One of my more interesting decisions in life was to major in History (yup, with a capital “H”). Today, the only time that degree gets use is when flipping to one of the many books about the birth of the computer that are stored away on my Kindle.
Recently I’ve been reading The Idea Factory: Bell Labs and the Great Age of American Innovation – if you’re interested in the birth of the communications age then this is the book for you. Bell Labs is a research facility that, at the peak of its influence, helped determine the outcome of World War II, gave us the transistor, and launched the first communications satellite. The way that we live today is in part owed to the people that shuffled through all the various research labs owned and operated by AT&T during the heyday of the company. Today, it is but a shadow of itself, run by Nokia (who, given the resiliency of their older products, are undoubtedly looking for ways to make a phone that can survive the crushing pressure of a black hole), operating mostly in obscurity.
If you’re interested in that sort of history, pick up the book, read it, you won’t be disappointed.
One of the more interesting concepts in the book is regarding the idea of fostering innovation. How do you put in motion the right series of events to consistently produce brilliance? In essence, inventing ways to invent things. Interestingly enough, the folks at Bell Labs came to the same conclusion that Steve Jobs did nearly five decades later – to create beautiful products and ideas, you have to foster communication between people of different disciplines.
At Bell Labs, a brilliant manager by the name of Mervin Kelly realized that they key to success was to artificially create situations where engineers and scientists were forced to commingle. He designed the Labs to be conducive to chance meetings and encouraged spontaneous exploration of ideas that came about from these meetings.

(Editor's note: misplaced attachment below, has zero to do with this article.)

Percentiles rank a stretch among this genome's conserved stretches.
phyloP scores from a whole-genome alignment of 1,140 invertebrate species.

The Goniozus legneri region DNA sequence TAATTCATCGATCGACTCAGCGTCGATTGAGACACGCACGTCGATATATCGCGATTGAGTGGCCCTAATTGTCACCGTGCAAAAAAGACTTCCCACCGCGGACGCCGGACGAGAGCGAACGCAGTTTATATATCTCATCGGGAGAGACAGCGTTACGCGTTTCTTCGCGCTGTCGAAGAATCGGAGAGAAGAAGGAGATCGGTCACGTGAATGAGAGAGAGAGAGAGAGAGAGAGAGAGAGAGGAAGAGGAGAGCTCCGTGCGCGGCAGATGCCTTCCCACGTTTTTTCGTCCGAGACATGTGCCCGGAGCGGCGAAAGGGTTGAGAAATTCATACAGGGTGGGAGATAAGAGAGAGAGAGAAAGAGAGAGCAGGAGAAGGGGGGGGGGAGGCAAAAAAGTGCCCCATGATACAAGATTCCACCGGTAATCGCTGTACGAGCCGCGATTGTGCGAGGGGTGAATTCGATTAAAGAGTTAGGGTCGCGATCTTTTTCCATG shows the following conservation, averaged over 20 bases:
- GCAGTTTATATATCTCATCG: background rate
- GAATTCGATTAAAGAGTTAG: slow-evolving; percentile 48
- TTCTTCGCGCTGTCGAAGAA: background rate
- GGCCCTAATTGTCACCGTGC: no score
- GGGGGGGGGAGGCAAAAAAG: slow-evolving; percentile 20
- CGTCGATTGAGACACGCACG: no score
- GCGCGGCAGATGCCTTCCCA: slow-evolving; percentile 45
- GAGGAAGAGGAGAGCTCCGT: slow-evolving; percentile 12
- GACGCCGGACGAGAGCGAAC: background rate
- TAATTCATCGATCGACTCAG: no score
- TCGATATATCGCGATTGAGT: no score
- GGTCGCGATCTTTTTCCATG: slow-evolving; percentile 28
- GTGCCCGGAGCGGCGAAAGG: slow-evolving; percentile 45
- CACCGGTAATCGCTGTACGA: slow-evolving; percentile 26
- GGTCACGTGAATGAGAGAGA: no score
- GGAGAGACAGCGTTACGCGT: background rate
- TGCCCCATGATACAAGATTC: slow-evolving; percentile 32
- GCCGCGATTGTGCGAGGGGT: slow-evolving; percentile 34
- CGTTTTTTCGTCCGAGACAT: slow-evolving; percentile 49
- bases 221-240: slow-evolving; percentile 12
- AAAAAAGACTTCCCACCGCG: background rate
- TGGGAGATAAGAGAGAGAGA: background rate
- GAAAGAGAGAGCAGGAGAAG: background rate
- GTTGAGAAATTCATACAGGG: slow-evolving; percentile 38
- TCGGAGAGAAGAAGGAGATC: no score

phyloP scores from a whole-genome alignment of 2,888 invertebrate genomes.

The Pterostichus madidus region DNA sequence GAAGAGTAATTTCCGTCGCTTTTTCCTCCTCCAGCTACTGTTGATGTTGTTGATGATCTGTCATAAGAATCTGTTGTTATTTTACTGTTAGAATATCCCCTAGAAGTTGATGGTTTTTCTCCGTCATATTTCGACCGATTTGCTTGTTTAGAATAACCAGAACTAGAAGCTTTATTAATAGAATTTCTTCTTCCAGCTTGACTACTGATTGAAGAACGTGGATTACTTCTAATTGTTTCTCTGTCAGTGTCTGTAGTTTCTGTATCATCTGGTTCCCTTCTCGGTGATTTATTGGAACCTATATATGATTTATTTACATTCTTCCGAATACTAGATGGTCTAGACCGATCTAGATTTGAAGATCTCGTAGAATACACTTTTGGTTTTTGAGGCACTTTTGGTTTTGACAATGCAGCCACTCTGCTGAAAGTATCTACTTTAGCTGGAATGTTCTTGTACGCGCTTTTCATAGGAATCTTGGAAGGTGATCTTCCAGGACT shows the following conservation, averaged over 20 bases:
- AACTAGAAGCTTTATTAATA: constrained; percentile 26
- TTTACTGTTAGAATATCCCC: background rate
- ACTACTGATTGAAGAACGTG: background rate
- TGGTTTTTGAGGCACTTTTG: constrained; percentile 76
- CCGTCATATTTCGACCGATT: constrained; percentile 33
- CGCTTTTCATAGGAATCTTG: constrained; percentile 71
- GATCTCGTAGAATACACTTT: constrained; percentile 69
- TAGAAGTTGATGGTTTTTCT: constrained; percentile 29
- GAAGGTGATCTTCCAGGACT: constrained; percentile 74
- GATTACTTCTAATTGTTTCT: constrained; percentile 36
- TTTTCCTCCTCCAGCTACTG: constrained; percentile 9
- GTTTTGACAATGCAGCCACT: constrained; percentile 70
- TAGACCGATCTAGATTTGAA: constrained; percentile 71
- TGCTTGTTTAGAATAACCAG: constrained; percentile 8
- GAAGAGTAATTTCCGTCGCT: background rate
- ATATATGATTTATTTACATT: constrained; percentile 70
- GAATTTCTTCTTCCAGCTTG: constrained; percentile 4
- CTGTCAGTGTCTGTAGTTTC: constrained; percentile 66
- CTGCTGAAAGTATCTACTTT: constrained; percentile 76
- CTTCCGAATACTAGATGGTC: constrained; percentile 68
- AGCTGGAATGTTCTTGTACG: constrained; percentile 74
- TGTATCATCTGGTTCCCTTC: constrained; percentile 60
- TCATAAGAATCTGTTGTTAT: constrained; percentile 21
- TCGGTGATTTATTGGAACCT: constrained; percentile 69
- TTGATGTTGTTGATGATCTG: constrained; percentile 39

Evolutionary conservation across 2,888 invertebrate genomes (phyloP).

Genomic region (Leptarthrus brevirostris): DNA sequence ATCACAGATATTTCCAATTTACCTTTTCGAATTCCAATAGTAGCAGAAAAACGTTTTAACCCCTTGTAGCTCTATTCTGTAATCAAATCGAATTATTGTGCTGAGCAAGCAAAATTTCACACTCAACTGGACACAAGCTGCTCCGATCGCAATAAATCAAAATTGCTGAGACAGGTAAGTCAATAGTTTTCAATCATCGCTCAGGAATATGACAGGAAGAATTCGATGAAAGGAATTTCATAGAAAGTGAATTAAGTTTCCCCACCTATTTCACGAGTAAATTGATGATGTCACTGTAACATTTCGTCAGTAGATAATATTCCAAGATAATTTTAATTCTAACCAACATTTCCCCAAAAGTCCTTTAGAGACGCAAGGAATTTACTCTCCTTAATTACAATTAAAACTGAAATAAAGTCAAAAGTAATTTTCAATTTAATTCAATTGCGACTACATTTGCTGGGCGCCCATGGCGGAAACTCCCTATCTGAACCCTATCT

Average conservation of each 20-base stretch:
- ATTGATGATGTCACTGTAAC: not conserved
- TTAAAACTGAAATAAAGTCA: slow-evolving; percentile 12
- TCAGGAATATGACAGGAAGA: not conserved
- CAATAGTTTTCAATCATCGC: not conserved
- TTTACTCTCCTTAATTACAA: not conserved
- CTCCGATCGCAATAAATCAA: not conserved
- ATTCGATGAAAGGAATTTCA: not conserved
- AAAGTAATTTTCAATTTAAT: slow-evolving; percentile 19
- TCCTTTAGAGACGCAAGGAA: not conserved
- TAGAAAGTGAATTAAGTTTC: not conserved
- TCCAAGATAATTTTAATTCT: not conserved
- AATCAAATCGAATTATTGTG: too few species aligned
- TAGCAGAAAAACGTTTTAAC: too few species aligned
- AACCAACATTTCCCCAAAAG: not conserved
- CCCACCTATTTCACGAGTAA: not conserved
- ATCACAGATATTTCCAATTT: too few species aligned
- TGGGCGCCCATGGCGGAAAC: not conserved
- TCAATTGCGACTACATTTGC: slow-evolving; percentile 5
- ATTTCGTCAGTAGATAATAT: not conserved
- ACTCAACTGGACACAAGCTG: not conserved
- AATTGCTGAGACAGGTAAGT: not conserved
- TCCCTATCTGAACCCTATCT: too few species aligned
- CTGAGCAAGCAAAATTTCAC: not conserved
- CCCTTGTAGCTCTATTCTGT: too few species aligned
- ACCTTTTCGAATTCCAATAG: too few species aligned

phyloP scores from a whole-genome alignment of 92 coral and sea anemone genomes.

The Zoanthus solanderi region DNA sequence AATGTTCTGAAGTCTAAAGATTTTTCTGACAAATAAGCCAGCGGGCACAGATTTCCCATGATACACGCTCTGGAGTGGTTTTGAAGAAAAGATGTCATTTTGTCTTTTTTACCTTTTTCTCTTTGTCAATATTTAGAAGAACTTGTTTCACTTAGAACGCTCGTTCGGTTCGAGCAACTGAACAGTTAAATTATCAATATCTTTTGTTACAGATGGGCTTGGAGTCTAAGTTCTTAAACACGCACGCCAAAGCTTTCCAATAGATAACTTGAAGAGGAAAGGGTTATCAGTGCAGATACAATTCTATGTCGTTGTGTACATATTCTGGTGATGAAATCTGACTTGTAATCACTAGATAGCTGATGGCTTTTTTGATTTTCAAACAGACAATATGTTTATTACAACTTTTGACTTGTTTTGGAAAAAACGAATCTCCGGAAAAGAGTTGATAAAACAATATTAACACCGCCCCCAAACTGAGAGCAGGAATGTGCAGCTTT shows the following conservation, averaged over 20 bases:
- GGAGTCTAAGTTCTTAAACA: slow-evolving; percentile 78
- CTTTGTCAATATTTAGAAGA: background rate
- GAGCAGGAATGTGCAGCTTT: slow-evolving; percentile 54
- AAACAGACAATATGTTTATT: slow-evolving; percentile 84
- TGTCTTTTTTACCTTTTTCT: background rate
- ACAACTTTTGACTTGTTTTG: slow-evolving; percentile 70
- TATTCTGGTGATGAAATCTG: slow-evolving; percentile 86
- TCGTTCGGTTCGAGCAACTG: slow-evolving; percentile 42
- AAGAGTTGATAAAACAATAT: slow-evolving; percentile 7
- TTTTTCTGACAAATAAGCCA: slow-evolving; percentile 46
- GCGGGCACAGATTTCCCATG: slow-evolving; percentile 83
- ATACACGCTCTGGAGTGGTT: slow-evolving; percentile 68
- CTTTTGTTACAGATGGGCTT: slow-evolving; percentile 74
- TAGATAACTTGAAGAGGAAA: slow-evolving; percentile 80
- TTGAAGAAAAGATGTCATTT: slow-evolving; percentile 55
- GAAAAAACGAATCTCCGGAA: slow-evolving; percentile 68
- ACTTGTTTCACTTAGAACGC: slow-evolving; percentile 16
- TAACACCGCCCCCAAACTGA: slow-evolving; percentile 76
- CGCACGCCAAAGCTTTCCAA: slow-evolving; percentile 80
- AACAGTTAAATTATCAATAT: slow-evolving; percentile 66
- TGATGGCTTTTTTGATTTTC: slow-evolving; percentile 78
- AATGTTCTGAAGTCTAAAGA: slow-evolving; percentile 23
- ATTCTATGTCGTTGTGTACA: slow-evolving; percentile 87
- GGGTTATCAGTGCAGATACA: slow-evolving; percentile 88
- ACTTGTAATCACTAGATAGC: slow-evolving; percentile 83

Like Kelly, Jobs believed that these sorts of interactions created products that were beyond what one would build in solitude or surrounded by like-minded people. The original designs of the Apple Campus (pictured above) were a nod to many of Jobs’s ideas around forcing employees to walk past each other, forcing people that might otherwise never see each other to interact, and potentially create the next iPod.
Moving aside spatial concerns for a moment, the notion of corporate culture gets a fair amount of lip service, but is rarely (if ever) taken to the same extent that Bell Labs did. The bottom line was certainly of concern to AT&T, and it would be foolish to say that failure was acceptable (just a few buildings away from Bell Labs technicians were engaged in decade long experiments regarding the weatherproof capabilities of various wood treatments), but the freedom to explore was a given for many of the laboratory’s most celebrated employees. That Bell Labs’s most celebrated inventions sprung from the somewhat random relationships that grew between theoreticians and engineers and their desire to investigate the outer limits of what was known and capable is and was impressive, but it was certainly no mistake.